Gudvangen Fjordtell: Learn about Viking history – for real
Text: Ingrid Opstad | Photos: Frode Hansen And Georg Hansen
Go Viking in the Fjords is a new Fjord Norway concept for the season between October and April, allowing you to explore the western part of Norway in a way that is a little bit rougher, a little bit tougher, and just that bit more real. The UNESCO area of Gudvangen and the Nærøyfjord has a long, rich Viking history.
“Now that we have electricity all winter, a steady supply of water, and the roads are open 98 per cent of the time, it’s a walk in the park, really. Of course, we have our regular avalanches, but with the huge defences built, we can enjoy the snow more and fear for our homes and properties less,” says Torill Hylland, designer of Gudvangen Fjordtell, which she owns and runs along with her husband, Olav.
Inspired by the Viking heritage of the area, Gudvangen Fjordtell was designed to capture the spirit and style of the past. “The main reason why people come to visit Gudvangen is the scenery and the location, so the hotel was built with the purpose of guests being able to enjoy the fantastic views of the glorious Næøryfjord. One-third of the main building is covered in glass, making it possible to enjoy the view no matter the weather conditions. The materials chosen also reflect the surrounding nature, and the use of triangles throughout the structure mimics the shape of the majestic mountains in the area.
The chairs and tables in the restaurant are decorated with patterns from Urnes Stavechurch, and so too is the impressive blacksmith work on the staircase and the central fire in the building. Along the massive beams, the Oseberg dragons are guarding the building.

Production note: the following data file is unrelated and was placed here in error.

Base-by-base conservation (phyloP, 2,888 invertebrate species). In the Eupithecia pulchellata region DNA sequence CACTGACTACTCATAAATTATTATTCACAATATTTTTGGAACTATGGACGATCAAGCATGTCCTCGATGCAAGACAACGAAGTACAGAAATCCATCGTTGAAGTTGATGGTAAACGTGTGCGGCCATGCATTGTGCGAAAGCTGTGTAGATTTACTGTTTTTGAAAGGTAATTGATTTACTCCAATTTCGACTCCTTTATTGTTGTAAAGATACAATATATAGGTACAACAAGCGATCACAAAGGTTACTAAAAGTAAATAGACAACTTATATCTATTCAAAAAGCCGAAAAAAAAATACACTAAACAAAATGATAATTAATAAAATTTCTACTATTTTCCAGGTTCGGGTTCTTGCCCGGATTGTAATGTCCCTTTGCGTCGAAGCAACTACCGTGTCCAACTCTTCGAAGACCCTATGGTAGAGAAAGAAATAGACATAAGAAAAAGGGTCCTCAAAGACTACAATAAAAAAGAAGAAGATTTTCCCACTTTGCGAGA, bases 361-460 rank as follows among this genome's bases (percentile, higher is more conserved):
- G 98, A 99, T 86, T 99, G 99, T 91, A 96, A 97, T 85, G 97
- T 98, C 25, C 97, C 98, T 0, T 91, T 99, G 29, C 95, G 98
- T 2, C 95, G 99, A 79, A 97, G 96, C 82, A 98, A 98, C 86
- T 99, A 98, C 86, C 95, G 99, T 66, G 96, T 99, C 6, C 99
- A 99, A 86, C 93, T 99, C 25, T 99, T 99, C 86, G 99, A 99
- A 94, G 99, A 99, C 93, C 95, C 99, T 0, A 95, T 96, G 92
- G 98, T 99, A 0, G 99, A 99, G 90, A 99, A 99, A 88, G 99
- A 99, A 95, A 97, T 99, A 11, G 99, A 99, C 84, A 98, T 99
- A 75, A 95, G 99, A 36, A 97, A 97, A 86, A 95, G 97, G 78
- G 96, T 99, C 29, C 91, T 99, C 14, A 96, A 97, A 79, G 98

“I have a great passion for our Viking heritage, a passion that grew throughout the process of researching for and designing the hotel. Now I am fully immersed in the world of the Vikings,” says Hylland.
Fjord activities in a magical landscape
Situated in an old Viking area full of character and charm and with countless adventures waiting to be discovered, Gudvangen Fjordtell ensures that visitors are spoilt for choice, between breathtaking landscapes, fjords and historical sites. “We have everything from the impressive Flåm Railway and several ski resorts to ferry trips through the fjord, spectacular kayaking tours and a range of mountain hiking opportunities right on the doorstep of the hotel. There is something for everyone to enjoy here,” says Hylland.
But the most popular highlight, after the fjord cruise, of course, is the Viking Valley – a truly unique experience, situated only 100 metres from the Fjordtell. For the last three years, winter tourism in the fjords has really been growing, and it is easy to see why. “It’s breathtaking here in the summer, but the winter is an experience for all your senses,” Hylland continues. “The days are short and the sun is almost gone for four months, but the daylight is something special, and at the dawn of the day and in the afternoon, we have this magical, blue light. If you are lucky with the weather, the sun makes all kinds of colours on top of the snowy mountains, and when the moon shines, it all turns into a fairy-tale landscape.”
Throughout the winter, there is a bonfire outside the Fjordtell at all times, so guests coming on the Norway in a Nutshell tour can warm up before they get on the ferry. There’s one on the hotel’s terrace every evening for the guests, too. The latest addition is some heated glass pagodes by the fjordside. Here, you can sit and enjoy the fjord landscape, being outdoors yet just as comfortable as though you were inside. This is without a doubt a place to find silence and an inner calm.